- n. 方式；习惯；种类；规矩；风俗
- n. (Manner)人名；(德、芬、瑞典)曼纳
CET4 TEM4 考 研 CET6
- manner:  Etymologically, a manner is a method of ‘handling’ something. It comes via Anglo-Norman manere from Vulgar Latin *manuāria ‘way of handling’. This was a noun use of the Latin adjective manuārius ‘of the hand’, a derivative of manus ‘hand’. The adoption of manner as a conventional translation of Latin modus ‘method’ helped to establish the far broader range of meanings it has today.
- manner (n.)
- c. 1200, "kind, sort, variety," from Anglo-French manere, Old French maniere "fashion, method, manner, way; appearance, bearing; custom" (12c., Modern French manière), from Vulgar Latin *manaria (source of Spanish manera, Portuguese maneira, Italian maniera), from fem. of Latin manuarius "belonging to the hand," from manus "hand" (see manual (adj.)). The French word also was borrowed by Dutch (manier), German (manier), Swedish (maner).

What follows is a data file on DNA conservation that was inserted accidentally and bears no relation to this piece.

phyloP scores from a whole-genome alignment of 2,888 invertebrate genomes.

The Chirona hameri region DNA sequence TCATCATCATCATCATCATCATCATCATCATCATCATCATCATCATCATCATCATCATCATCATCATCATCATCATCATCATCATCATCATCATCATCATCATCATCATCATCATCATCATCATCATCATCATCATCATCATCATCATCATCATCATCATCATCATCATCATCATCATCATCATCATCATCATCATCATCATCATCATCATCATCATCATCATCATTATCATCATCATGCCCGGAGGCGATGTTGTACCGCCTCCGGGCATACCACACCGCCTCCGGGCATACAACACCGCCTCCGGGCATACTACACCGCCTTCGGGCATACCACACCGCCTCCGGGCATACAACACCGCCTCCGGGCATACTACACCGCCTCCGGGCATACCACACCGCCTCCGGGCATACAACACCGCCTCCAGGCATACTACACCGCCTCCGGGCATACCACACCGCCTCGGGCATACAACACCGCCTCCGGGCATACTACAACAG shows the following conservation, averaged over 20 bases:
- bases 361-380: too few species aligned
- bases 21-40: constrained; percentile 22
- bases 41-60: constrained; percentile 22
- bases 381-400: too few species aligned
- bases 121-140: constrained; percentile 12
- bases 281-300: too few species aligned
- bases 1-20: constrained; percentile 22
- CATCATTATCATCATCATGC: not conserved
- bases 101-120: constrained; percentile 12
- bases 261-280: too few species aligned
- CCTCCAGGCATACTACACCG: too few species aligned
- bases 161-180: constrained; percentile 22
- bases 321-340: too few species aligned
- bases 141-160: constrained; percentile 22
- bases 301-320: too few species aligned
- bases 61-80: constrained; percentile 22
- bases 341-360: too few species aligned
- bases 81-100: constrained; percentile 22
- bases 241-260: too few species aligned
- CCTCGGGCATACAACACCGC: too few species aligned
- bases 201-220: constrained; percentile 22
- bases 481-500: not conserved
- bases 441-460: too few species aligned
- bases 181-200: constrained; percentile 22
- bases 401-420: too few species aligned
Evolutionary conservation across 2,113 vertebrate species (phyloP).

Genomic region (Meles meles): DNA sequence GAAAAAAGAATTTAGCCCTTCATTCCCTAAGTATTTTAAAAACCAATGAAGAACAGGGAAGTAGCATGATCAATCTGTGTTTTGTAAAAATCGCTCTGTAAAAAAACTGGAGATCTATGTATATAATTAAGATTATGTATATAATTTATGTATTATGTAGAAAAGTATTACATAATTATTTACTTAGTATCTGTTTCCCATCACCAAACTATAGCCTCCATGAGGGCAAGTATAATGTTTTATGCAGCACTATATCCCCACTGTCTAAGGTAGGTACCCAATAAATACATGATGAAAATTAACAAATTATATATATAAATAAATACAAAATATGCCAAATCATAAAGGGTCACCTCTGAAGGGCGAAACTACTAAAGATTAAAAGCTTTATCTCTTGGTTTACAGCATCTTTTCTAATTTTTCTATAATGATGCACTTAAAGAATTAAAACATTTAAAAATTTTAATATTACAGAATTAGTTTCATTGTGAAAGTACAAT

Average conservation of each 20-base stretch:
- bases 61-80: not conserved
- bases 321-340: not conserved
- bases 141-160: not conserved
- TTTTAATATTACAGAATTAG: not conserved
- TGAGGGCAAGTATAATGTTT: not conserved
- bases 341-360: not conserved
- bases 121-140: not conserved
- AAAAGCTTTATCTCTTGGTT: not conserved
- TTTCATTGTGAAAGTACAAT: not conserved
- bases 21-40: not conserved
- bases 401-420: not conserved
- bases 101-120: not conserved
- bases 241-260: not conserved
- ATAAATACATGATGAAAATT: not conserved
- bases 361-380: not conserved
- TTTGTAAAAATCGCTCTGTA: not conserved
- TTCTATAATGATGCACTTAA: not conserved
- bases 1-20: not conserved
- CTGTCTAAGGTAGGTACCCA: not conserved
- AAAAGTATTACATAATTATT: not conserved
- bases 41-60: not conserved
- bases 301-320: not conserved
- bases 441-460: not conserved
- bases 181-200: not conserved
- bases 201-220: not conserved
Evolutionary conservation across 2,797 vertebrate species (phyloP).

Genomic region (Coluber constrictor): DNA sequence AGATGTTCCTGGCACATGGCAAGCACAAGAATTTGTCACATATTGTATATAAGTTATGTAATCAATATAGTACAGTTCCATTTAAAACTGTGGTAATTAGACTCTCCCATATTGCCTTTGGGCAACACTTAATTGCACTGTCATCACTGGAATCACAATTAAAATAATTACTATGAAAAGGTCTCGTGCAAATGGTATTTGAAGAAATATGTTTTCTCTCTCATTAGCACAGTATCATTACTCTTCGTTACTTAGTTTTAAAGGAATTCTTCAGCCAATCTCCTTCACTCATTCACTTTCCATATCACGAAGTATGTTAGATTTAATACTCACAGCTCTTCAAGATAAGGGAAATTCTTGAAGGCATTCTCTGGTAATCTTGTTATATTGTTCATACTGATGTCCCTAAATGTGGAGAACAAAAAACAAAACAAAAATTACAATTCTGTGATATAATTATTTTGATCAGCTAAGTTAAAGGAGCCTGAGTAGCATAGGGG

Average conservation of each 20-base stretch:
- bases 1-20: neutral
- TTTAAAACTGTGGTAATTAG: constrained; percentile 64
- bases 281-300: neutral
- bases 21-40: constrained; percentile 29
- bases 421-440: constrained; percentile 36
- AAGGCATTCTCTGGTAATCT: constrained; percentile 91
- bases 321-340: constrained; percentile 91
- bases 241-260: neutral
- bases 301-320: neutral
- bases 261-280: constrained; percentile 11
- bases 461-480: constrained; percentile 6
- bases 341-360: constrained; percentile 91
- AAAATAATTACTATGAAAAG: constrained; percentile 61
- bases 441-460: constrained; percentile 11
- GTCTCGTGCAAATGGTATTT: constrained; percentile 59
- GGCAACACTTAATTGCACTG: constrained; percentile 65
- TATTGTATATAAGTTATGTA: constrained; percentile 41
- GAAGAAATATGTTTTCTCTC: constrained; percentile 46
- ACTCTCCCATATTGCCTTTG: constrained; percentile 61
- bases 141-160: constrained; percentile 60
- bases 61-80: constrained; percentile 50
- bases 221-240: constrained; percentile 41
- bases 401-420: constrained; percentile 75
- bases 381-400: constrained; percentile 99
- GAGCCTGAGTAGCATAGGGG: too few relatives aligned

Meaning "customary practice" is from c. 1300. Senses of "way of doing something; a personal habit or way of doing; way of conducting oneself toward others" are from c. 1300. Meaning "specific nature, form, way something happens" is mid-14c. Of literature from 1660s. Most figurative meanings derive from the original sense "method of handling" which was extended when the word was used to translate Latin modus "method." Phrase manner of speaking is recorded from 1530s. To the manner born ("Hamlet" I iv.15) generally is used incorrectly and means "destined by birth to be subject to the custom."
- 1. There was much curiosity about what manner of man he was.
- 2. Cross was a little taken aback by her abrupt manner.
- 3. She seemed quite unaware of the sudden coolness of her friend's manner.
- 4. Mr Winchester is impressively knowledgeable about all manner of things.
- 5. It's a satire somewhat in the manner of Dickens.
[ manner 造句 ]